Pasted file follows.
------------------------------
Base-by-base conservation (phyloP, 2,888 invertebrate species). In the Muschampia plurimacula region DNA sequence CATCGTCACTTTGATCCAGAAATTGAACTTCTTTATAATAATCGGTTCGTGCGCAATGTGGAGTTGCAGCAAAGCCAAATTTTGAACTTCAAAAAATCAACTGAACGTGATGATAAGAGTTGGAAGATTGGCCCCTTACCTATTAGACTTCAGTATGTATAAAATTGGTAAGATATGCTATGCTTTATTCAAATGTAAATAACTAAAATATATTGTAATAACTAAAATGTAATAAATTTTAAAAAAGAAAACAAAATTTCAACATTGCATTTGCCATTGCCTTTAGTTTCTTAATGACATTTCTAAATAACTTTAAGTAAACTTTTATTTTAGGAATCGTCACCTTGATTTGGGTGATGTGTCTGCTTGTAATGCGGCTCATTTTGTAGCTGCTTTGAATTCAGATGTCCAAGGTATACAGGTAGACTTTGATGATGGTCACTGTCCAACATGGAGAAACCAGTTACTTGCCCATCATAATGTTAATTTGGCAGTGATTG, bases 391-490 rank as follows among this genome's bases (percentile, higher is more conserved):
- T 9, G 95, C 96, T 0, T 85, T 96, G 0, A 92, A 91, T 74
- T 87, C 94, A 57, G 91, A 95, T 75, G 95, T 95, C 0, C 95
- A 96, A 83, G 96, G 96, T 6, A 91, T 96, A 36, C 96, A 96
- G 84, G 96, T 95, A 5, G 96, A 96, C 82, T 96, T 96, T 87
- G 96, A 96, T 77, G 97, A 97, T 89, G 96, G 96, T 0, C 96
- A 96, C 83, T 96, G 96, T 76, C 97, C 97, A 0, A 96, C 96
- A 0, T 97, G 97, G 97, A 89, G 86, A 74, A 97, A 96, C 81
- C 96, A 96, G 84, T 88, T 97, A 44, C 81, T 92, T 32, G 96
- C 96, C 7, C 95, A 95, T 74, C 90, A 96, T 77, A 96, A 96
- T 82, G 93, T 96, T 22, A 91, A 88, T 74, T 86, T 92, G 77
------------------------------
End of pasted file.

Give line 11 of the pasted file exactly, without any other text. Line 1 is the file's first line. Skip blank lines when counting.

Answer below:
- T 82, G 93, T 96, T 22, A 91, A 88, T 74, T 86, T 92, G 77